The association between kidney function and major bleeding in older adults with atrial fibrillation starting warfarin treatment: population based observational studyBMJ 2015; 350 doi: https://doi.org/10.1136/bmj.h246 (Published 03 February 2015) Cite this as: BMJ 2015;350:h246
All rapid responses
We thank the author of the recent rapid response for their interest in our study and for the comment regarding the use of the number needed to treat to harm.
The objective of our study was to determine the relationship between kidney function (assessed as different stages of chronic kidney disease) and the rate of major bleeding (i.e. safety of warfarin therapy) in older adults with atrial fibrillation, specifically in those commencing warfarin therapy. We focused on assessing the risk of major bleeding in this patient group as arguably, the reluctance of warfarin use in patients with chronic kidney disease and atrial fibrillation is largely in relation to uncertainties regarding their safety in this setting and there was limited data assessing this at different stages of chronic kidney disease in the literature. As such, the “control” group (i.e. “non-exposed” group in the treatment exposure sense of the term) used for the calculation of the number needed to treat to harm in our study was the non-chronic kidney disease group (defined as eGFR ≥60 mL/min/1.73m2). In other words, among patients with atrial fibrillation commencing warfarin therapy, for every X number of patients with chronic kidney disease (defined as eGFR <60 mL/min/1.73m2), 1 patient would experience a major bleeding event, compared to patients without chronic kidney disease. In this context, this allows the assessment of the impact of the presence of CKD on the risk of bleeding in atrial fibrillation patients commencing warfarin therapy when estimating absolute measures of treatment effects which are clinically meaningful. The substantial difference in the number needed to treat to harm during the first 30 days of warfarin therapy as compared with the period after, highlights the need to consider the bleeding risk relative to kidney function particularly in the period shortly after warfarin treatment commencement. We do, however, acknowledge that when assessing the number needed to treat to harm in this way, this increased risk of major bleeding with worsening kidney function in patients commencing warfarin therapy should be balanced against the risk of stroke according to chronic kidney disease status. However, based on the rationale described above, our approach was to specifically focus on the safety of warfarin therapy in new users of warfarin.
As the author has correctly pointed out, we do not (and cannot), based on our current data, assert that warfarin “causes” major bleeding in patients with chronic kidney disease and atrial fibrillation. Ultimately, to postulate a causal relationship between warfarin therapy and clinical outcomes in patients with atrial fibrillation (by different levels of kidney function), we agree that the risk of stroke and major bleeding need to be assessed in both the warfarin-exposed and unexposed groups, an assessment that should ideally be made within a randomized controlled trial. Observational studies on pharmacoepidemiology which address potential biases involved in these study types including confounding by indication and immortal time bias can also be considered, however, this was beyond the scope of our current study.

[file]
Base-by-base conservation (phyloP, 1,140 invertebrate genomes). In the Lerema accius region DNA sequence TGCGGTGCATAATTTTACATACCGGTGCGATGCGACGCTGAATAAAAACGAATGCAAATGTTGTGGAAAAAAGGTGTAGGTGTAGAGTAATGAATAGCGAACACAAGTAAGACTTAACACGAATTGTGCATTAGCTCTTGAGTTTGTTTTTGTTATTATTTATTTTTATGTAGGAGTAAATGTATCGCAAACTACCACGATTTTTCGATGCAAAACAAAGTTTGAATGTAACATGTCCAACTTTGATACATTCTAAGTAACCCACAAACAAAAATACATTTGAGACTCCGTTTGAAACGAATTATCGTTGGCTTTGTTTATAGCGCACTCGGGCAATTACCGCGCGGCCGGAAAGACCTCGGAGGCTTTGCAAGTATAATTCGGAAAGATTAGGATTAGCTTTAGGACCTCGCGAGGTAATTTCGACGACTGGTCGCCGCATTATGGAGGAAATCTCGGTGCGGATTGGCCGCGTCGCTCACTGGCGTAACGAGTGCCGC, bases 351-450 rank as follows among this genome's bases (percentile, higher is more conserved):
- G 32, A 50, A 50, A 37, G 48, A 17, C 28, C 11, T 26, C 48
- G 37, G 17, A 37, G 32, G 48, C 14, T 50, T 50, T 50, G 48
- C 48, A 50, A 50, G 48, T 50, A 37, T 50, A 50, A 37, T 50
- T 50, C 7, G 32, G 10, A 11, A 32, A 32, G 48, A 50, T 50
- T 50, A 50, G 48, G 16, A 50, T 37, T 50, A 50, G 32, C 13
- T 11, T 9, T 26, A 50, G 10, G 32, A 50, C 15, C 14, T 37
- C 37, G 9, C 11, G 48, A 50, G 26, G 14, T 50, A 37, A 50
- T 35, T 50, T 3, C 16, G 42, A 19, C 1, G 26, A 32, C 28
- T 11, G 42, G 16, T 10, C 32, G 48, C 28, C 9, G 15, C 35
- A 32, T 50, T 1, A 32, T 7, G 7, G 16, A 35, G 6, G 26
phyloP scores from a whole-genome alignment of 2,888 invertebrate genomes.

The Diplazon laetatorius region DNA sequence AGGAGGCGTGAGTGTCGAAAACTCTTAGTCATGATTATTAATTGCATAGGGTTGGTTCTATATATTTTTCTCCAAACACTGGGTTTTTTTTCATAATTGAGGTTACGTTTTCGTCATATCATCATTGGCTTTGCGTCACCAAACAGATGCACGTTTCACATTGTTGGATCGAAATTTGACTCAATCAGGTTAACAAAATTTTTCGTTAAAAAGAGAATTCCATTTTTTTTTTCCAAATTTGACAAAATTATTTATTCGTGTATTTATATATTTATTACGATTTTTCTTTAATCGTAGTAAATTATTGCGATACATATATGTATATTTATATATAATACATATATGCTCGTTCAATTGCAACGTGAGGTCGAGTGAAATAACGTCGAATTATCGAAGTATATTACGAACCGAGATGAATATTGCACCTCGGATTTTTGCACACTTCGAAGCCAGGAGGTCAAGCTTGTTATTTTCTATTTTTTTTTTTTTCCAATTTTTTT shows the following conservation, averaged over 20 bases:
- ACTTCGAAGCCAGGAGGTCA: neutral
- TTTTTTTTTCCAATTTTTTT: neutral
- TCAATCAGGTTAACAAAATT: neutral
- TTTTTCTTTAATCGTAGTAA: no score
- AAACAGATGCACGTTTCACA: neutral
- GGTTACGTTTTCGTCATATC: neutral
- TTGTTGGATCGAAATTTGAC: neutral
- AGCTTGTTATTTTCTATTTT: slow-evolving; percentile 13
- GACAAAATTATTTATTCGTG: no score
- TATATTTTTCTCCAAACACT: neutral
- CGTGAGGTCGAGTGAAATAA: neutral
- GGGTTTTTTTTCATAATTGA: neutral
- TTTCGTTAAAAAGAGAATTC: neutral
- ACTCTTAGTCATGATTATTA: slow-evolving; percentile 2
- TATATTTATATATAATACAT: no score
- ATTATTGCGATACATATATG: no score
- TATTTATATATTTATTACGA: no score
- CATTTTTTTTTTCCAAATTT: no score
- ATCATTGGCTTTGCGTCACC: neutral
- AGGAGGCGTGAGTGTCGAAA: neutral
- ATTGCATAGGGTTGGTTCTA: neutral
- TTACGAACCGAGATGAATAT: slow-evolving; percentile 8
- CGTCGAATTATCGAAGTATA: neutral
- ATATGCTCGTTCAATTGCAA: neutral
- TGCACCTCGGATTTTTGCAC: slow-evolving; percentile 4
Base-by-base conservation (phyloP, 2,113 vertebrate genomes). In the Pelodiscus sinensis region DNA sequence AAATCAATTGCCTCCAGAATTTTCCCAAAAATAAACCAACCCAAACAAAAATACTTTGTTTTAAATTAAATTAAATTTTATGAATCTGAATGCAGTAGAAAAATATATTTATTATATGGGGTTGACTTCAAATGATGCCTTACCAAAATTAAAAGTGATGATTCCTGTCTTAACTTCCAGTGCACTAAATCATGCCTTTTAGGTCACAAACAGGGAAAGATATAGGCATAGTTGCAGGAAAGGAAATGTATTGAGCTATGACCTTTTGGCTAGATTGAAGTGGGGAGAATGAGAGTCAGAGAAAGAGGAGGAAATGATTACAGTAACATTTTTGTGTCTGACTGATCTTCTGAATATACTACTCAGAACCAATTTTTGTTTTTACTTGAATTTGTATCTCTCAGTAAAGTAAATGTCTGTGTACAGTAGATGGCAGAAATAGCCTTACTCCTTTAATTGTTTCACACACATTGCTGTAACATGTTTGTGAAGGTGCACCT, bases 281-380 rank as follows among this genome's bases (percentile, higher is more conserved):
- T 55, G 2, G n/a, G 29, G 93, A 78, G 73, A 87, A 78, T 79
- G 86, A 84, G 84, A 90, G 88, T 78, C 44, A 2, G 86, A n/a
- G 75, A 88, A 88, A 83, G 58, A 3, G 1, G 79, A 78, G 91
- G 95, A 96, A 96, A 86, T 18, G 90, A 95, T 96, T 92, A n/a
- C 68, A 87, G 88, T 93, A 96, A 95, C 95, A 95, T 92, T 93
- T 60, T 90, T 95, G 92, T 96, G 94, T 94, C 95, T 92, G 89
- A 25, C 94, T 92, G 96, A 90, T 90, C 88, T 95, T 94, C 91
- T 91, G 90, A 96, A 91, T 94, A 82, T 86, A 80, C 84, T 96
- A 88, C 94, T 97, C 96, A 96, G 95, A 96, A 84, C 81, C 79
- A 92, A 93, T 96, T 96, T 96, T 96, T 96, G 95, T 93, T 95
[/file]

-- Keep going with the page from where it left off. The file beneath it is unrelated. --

Competing interests: No competing interests
I would like to thank the authors for an interesting, generally very good and clinically relevant paper. However, I did have some questions about their use of number needed to harm. In their methods they write:
“Based on the adjusted incidence rates of major bleeding in chronic kidney disease (defined as <60 mL/min/1.73m2) and non-chronic kidney disease (≥60 mL/min/1.73m2), we determined the number needed to treat to harm”
Later in their results they write:
“Among participants with chronic kidney disease, the number needed to treat to harm was 22 (95% confidence interval 18 to 27) during the first 30 days of warfarin treatment”
At face value these figures seem quite alarming, given the number of patients with AF and an eGFR<60 one seems to encounter in hospital medicine. However, it seems they derive their number needed to harm from the excess in incidence rate amongst those with an eGFR <60 compared to those with an eGFR >60. If I have read this correctly then isn’t this the number needed to harm for inducing CKD in patients with atrial fibrillation on warfarin? Shouldn’t the number needed to harm of warfarin therapy be calculated based on comparison with a control group who were not started on warfarin?
More generally, I wonder if the authors should be reporting number needed to harm at all. There is a lack of data on crucial confounders such as smoking, no comparison with a control group or with the baseline pre-warfarin hazard of the study participants themselves and those at highest risk will not have been started on warfarin in the first place. The authors correctly never make an outright causal claim as this could not be sustained. However, doesn’t calculating a number needed to harm implicitly involve make a strong causal assumption?
Competing interests: No competing interests